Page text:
Dolphins capable of finding sea mines, dogs capable of exploding tanks and bats fitted with incendiary bombs.
The military has always had a close bond with animals, but does that go beyond sniffer dogs and ceremonial horses?
Well, in some cases, yes.
Rumours of trained killer dolphins may be wide of the mark, but the US does have a Mark 7 Marine Mammal System, better known as a bottlenose dolphin, to detect sea mines.
And, rather less surprisingly, military dogs were used to sniff out explosives in Afghanistan.
Why has technology not replaced them?
Gervase Phillips, a lecturer in history, politics and philosophy at Manchester Metropolitan University, told Forces News it is because they are too good at what they do.
"We have nothing like a dog's nose to smell explosives yet and nothing as good at finding things on the seabed as a dolphin or a sea lion," he said.
"There are all kinds of those military roles for which, unfortunately, we have no practical alternative."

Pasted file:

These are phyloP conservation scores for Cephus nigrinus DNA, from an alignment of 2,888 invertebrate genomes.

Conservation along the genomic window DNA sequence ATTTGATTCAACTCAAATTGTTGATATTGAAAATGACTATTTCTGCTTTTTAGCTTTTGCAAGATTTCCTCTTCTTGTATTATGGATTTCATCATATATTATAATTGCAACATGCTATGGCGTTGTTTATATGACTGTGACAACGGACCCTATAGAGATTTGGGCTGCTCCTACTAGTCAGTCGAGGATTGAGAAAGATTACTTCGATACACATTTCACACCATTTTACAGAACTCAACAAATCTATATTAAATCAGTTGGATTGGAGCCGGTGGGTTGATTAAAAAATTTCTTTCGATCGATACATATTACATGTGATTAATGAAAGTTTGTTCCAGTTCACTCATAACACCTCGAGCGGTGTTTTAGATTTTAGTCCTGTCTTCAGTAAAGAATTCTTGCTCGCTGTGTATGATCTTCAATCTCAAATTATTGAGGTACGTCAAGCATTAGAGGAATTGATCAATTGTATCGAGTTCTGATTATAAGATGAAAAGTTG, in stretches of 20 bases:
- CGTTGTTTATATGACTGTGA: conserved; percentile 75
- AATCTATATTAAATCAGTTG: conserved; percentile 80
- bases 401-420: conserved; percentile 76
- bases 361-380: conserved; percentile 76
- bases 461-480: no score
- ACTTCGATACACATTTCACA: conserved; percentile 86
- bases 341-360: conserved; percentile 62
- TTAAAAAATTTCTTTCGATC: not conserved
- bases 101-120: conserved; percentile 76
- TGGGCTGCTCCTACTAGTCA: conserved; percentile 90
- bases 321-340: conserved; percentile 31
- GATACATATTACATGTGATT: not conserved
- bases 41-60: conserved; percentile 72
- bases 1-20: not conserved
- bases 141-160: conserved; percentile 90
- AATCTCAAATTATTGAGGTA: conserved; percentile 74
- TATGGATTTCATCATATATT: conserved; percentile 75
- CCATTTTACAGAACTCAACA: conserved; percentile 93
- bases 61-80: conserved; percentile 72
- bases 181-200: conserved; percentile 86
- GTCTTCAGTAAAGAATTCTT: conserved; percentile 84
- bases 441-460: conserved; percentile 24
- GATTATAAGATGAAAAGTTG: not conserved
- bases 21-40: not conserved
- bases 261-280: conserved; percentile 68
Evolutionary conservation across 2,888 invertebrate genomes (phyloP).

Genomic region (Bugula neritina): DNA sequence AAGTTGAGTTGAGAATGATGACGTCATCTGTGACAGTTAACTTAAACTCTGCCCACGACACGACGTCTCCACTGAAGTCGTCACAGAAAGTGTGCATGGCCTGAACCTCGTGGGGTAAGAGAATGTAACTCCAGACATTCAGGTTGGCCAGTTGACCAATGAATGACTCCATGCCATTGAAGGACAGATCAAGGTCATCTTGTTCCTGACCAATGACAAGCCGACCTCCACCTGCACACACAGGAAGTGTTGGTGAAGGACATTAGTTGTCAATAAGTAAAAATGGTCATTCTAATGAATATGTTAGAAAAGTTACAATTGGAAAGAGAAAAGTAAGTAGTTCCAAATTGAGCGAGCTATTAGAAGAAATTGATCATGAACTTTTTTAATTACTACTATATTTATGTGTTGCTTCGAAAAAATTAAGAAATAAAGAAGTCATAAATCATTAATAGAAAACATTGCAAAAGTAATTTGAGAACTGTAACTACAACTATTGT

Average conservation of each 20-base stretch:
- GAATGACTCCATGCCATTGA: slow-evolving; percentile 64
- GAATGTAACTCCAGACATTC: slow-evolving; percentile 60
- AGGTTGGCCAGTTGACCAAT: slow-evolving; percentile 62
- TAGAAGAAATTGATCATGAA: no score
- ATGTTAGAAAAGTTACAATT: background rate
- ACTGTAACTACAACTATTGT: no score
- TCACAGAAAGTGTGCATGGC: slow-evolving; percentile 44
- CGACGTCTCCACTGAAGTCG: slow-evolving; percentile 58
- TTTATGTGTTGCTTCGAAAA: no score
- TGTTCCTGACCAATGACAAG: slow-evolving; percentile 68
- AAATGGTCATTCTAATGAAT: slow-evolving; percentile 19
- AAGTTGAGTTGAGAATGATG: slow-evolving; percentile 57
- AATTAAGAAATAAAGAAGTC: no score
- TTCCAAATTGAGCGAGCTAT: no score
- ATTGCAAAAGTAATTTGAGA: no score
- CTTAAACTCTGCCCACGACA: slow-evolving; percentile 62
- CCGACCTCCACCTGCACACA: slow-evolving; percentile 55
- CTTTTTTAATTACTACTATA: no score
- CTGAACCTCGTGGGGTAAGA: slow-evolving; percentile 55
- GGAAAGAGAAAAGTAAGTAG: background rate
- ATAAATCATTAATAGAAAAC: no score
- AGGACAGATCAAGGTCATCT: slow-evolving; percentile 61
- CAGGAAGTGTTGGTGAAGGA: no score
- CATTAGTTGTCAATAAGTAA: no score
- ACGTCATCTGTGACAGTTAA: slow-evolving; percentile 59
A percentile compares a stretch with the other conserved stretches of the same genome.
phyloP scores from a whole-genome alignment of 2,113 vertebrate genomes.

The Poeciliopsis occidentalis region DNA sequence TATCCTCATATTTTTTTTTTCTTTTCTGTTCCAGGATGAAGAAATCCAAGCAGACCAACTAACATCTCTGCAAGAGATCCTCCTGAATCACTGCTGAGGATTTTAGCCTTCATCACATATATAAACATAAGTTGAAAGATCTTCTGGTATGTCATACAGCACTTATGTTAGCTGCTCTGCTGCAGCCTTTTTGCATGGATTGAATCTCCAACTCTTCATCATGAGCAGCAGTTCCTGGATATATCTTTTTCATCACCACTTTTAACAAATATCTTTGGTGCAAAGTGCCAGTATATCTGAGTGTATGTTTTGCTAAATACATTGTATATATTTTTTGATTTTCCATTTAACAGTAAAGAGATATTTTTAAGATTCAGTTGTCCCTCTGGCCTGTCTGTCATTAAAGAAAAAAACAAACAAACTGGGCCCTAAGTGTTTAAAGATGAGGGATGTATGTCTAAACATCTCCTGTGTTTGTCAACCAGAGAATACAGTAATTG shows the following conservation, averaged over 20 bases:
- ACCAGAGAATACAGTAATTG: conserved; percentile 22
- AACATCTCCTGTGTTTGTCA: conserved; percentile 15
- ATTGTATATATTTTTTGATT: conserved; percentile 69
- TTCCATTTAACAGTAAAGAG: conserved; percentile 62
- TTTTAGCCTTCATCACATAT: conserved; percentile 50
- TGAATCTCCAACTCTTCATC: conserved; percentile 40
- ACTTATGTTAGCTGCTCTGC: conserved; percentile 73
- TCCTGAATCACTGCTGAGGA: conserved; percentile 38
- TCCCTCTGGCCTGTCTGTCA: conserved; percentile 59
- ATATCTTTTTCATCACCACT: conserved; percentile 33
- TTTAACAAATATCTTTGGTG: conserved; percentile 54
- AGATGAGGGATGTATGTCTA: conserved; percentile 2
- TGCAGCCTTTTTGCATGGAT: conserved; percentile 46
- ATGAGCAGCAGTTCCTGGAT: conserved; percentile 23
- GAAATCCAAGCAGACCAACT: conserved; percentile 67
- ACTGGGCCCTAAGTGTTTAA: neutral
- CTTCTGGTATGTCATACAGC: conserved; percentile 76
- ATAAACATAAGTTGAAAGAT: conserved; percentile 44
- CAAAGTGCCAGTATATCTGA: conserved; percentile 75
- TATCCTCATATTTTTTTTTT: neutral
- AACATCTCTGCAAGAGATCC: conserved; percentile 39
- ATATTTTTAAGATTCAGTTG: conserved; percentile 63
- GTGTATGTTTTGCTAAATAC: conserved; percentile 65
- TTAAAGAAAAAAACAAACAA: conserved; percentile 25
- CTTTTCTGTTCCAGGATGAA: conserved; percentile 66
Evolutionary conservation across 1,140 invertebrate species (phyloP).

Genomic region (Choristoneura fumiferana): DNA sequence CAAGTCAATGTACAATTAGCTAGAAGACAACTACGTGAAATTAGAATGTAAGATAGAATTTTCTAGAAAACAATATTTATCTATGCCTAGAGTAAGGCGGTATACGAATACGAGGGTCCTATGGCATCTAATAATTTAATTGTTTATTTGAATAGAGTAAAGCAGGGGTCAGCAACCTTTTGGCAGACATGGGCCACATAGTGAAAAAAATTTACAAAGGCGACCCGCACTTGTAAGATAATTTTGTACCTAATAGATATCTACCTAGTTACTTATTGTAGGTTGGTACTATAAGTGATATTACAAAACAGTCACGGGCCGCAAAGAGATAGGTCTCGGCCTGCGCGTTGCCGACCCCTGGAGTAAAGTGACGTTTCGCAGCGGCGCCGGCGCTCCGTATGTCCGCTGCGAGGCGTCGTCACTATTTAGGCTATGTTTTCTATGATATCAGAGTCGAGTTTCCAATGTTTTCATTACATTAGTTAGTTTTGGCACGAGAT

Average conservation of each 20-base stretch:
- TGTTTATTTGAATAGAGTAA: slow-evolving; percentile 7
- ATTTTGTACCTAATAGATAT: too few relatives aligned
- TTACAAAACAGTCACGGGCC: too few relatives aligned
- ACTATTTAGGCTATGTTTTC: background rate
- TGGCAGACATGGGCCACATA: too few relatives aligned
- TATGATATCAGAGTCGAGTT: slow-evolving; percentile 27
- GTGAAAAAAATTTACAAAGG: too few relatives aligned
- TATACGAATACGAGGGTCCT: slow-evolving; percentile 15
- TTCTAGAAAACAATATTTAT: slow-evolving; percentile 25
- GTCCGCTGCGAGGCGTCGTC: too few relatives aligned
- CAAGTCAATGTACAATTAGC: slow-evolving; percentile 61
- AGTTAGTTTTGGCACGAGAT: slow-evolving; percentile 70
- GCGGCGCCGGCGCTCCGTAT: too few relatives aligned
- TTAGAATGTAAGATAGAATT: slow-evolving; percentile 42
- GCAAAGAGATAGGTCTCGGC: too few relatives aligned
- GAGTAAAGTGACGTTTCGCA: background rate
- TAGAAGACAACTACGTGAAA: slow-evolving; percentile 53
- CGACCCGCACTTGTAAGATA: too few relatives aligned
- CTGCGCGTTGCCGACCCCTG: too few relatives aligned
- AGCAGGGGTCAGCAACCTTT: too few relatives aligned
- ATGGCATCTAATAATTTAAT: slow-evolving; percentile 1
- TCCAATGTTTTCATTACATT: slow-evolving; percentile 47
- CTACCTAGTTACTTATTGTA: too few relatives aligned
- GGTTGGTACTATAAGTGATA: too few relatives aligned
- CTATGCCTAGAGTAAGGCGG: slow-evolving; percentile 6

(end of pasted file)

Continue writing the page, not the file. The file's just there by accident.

Watch: US military mine-hunting dolphins and life-saving sealions.
Dogs have been fighting alongside humans for much of history, with guarding and hunting down the enemy their earliest job.
But as this film from the US Army in the Second World War shows, their adaptability was soon put to good use, with dogs trained to take ammunition back to the frontline.
It is even rumoured that the Japanese deployed bomb dogs to run in among the enemy and then detonate, and the USSR tried to train dogs to blow up tanks.
"I think the Russian use of dogs packed with explosives during World War Two is documented, as far as I'm aware," Mr Phillips said.
"My understanding was it was unsuccessful, that they associated the bottom of tanks with food, but they weren't discriminating about whose tank it was.
"My sense is, where these experiments have been tried, they have not been successful," he added.
Watch: Meet the MOD police dogs sniffing out crime for UK defence.
Another rumour was of a trial of bats fitted with incendiary bombs.
Fact or fiction, it's never been tried again.
Pigeons, on the other hand, have served the military and were vital for the British in the First World War getting messages back from the front.
And 200,000 of the birds were put to work in the Second World War, with pigeons having even won the prestigious Dickin medal, often dubbed the animal Victoria Cross, for their war service.
But it's the dog that has shown it has the longevity to still be vital to militaries across the world, guarding, defending and sniffing out danger.
They likely win the plaudit of being the military man and woman's best friend.